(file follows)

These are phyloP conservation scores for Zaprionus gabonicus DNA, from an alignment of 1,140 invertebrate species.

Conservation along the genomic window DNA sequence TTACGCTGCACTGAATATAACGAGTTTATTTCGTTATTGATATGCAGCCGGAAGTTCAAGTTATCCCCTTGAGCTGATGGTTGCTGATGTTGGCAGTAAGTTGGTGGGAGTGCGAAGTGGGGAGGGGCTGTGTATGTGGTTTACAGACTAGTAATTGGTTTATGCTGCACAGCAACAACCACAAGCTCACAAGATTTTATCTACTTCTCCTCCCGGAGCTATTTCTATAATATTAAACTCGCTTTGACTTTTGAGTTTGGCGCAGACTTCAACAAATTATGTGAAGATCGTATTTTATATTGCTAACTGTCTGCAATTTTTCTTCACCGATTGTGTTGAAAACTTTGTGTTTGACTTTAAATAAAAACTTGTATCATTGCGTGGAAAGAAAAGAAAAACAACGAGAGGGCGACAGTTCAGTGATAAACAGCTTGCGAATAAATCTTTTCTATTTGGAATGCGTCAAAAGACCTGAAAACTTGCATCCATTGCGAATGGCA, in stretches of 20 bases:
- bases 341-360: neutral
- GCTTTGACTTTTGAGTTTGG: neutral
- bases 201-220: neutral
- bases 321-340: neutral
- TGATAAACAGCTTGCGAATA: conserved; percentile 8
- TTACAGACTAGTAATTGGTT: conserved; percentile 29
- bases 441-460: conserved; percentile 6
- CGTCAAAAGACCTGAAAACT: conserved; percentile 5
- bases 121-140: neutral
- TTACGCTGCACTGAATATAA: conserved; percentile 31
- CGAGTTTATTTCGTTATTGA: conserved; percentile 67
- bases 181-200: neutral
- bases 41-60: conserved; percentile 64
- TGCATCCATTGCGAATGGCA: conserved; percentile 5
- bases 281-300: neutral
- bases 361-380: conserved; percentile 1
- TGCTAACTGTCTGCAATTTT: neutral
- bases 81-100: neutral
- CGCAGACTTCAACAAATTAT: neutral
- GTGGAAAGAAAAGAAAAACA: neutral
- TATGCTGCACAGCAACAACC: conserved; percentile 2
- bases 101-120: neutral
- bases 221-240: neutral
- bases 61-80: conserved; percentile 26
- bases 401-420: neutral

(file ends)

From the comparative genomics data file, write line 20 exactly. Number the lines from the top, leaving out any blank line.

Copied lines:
- bases 81-100: neutral